Deciding where to study is a big decision, even bigger when you’re deciding to move country to do so! In her latest blog Elfi Chan Jing Ee, Malaysian Student Ambassador, tells us why she decided to study in Ireland and what she thinks of the Emerald Isle.


There are hundreds of countries across the world, over 23,000 universities in the world. So you may be wondering, why Ireland? The most important factor that impacted me and my family’s decision was the affordability of education and living cost. Compared to Australia, UK, Canada or any other countries that I considered, Ireland seemed to be the most affordable. Tuition fees in Ireland are nearly the same as studying in private universities in Malaysia so I thought why not go try something new and leave my comfort zone. Living expenses in Ireland are quite feasible with a part-time job (depending on what city you live in), with my part-time job I’m able to pay my rent, insurance, expenses, have some savings and pay for some trips too.


A lovely day in Limerick (photo: Elfi)

Expectations vs Reality

Honestly, at the beginning I didn’t know what to expect; what will my course be like, who will I meet, what will I do, will I have friends, will I be able to get a job? It was all a big mystery. I thought I would get to choose my timetable, like the way people at home do it, but no, it was all so different and it blew my mind.

I specialise in early childhood education and care, so the education system for children and adolescences are completely different. The difference includes the values, core methods, curriculum and concept. It is an eye-opener for me from the education I received here that I would have never experienced if I did not come over. In Ireland, early childhood education emphasises children’s play and development, creative ways of teaching and learning, allowing children to make decisions and lead. In Malaysia, early years education is reading books, writing letters and learning maths, unless they are in a ‘new western kindergarten’ which many people and educators doubt will do good for children’s grades in the future.


An impromptu party (photo: Elfi)

In the first year I came, we were just a huge chunk of international students; Malaysians, Canadians, French, Austrian, Spanish and many more. Everyone is so nice, warming and inviting here. I remember the first time a few fellow Malaysians were having dinner together and, all of a sudden, we were having a house party, with the majority being internationals. Everyone who walked by came in, sat down said hi. We all introduced ourselves and just started talking away like we’ve known one another for years. Our Canadian friends brought their famous maple syrup and decided to have a breakfast gathering and invite us to join them. The international society brought us for a wonderous surfing trip in Lahinch, hosted cultural parties and built a strong bond between everyone.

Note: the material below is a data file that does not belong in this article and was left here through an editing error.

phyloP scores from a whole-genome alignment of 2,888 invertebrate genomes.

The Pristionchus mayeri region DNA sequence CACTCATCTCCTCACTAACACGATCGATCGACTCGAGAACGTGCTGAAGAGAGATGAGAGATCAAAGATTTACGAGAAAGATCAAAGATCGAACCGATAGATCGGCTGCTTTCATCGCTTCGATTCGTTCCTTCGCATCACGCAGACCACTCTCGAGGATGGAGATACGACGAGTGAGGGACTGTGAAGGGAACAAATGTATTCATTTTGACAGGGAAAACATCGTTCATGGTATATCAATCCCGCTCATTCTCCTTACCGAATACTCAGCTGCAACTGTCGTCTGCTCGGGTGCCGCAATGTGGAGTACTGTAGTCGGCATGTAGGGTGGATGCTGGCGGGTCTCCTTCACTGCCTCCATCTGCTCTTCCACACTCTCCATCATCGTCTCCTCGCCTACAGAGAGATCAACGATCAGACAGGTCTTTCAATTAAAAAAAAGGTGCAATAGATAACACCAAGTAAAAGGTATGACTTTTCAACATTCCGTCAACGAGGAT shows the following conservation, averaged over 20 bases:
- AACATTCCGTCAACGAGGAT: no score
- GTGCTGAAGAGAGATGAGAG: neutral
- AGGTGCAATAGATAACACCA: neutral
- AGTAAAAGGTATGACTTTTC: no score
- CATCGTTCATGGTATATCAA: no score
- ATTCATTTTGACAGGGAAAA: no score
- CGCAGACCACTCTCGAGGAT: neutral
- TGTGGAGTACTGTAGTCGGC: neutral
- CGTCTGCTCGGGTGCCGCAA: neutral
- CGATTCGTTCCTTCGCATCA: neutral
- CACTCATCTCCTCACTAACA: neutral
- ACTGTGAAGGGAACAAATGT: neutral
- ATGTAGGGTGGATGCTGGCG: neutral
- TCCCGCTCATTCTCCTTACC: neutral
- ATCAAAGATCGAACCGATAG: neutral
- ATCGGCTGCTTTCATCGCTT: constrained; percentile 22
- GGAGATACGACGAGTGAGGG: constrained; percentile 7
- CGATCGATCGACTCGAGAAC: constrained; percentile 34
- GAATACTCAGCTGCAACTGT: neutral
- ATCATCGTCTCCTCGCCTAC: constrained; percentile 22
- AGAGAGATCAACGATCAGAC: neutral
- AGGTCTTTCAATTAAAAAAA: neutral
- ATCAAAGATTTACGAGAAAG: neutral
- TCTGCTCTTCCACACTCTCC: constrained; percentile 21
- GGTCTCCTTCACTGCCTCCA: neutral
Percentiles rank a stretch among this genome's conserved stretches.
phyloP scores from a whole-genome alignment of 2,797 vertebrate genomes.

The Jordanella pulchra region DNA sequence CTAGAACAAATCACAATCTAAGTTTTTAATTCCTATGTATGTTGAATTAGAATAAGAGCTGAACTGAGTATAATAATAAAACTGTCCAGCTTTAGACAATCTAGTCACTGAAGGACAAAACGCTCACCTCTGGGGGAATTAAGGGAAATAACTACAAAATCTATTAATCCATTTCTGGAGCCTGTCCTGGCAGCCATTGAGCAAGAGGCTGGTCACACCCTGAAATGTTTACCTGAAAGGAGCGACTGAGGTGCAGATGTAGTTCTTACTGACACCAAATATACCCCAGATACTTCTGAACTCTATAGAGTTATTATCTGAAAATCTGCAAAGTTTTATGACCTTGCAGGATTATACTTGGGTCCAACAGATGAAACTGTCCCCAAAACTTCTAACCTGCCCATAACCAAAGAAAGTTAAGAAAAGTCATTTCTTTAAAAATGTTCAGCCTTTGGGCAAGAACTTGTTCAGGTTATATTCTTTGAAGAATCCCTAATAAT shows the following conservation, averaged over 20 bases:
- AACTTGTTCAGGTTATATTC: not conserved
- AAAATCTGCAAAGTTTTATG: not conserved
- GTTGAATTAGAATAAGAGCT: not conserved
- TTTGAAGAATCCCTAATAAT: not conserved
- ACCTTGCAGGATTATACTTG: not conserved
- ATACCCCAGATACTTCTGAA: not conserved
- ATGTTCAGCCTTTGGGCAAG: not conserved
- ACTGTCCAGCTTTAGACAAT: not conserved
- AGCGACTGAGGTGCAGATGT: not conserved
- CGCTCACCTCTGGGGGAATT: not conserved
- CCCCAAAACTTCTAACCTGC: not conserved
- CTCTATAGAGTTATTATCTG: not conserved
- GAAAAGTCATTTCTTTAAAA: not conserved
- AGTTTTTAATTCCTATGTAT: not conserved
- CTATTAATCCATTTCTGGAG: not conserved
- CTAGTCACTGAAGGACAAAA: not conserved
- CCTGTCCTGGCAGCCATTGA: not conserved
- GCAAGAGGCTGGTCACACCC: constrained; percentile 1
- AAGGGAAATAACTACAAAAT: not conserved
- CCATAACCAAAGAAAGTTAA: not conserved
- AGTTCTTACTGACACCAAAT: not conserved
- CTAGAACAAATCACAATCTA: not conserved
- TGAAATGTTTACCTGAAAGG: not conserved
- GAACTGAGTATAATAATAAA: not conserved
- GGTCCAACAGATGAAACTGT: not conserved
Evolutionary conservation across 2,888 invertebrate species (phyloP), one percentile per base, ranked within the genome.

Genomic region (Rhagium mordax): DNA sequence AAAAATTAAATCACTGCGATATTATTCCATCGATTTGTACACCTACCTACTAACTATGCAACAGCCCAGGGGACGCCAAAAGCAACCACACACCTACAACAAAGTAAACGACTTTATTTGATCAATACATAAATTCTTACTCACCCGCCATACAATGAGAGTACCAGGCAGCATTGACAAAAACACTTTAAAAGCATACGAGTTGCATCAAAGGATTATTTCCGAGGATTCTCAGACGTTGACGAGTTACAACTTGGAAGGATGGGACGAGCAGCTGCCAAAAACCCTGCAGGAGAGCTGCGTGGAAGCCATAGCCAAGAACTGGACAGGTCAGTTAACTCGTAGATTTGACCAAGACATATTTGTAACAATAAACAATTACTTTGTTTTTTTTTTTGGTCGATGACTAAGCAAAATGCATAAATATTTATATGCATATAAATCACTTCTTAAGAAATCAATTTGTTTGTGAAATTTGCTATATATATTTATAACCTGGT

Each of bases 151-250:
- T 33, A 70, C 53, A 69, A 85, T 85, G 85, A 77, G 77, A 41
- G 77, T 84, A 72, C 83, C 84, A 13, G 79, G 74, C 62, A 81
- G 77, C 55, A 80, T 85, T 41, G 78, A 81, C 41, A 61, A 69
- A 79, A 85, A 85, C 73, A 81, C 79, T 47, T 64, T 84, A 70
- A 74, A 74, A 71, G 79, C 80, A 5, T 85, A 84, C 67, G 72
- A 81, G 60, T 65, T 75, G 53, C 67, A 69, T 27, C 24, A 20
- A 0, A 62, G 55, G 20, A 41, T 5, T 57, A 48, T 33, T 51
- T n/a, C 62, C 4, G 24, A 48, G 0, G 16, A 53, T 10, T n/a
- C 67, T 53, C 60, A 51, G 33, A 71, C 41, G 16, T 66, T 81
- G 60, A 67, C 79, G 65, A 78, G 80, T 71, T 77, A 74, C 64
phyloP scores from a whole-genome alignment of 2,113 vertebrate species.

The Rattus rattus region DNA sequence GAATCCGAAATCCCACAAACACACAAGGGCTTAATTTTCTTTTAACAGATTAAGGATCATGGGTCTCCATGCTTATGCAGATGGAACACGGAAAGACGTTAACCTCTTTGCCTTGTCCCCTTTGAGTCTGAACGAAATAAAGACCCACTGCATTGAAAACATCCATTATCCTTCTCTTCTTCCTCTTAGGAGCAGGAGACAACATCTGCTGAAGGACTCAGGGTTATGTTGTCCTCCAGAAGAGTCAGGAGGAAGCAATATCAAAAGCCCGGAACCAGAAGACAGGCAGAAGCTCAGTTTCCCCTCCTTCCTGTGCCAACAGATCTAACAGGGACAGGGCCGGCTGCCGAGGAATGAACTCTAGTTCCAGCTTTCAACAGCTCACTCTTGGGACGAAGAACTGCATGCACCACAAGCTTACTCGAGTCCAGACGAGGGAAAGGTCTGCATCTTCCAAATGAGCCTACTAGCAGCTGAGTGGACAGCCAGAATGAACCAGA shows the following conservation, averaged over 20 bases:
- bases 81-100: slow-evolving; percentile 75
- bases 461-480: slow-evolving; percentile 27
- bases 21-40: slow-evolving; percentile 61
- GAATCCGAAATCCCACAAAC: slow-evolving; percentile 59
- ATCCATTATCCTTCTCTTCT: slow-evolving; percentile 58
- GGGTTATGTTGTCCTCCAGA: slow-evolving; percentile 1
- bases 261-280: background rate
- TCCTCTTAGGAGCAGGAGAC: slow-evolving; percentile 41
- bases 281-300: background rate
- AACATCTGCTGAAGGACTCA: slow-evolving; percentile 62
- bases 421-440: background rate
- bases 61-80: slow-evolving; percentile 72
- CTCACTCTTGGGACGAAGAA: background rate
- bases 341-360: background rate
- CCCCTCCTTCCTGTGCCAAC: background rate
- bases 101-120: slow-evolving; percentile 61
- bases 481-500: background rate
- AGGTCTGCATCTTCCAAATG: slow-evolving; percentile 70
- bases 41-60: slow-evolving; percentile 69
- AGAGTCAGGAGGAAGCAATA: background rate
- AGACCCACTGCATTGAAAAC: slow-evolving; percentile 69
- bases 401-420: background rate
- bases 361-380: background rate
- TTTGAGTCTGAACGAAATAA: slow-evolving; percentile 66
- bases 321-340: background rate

Irish people 

The Irish are the loveliest people out there. My Irish friends helped me so much throughout hard times; when I was stuck in jobs, school, sports – they never hesitated to help a friend in need. They would bring me around places, include me in every event, check up on me when I’m struggling – they never left. The adults from my volunteering work always made sure I was okay, invited me to join them for Christmas and New Years to make sure I wasn’t alone during the festive season as I wasn’t going back to see my family. Even strangers on the street say hi to you while you’re walking or talk to you about how crazy the price is for detergent in the store!

My Irish friends! (photo: Elfi)


My basketball team (photo: Elfi)

Sports have always been in my life. I’m very active and adventurous, I love to try new sports. Gaelic Football is a whole different story, for me, it is a combination of basketball, volleyball, soccer and American football. It is so much fun. Hurling is very popular here as well, surprisingly basketball is not as popular here as it is in Malaysia.

Gaelic football! (photo: Elfi)







Changes after Covid-19

After Covid-19 happened, I lost my job but thankfully the government helped us with the Pandemic Unemployment Payment – that kept me on my feet. Friends were still in contact virtually during the lockdown and we went on a few nature walks. When college went fully online; everyone was supporting everyone in every way.

Elfi is doing a Bachelor of Arts (Hons) in Early Childhood Education and Care at Limerick Institute of Technology.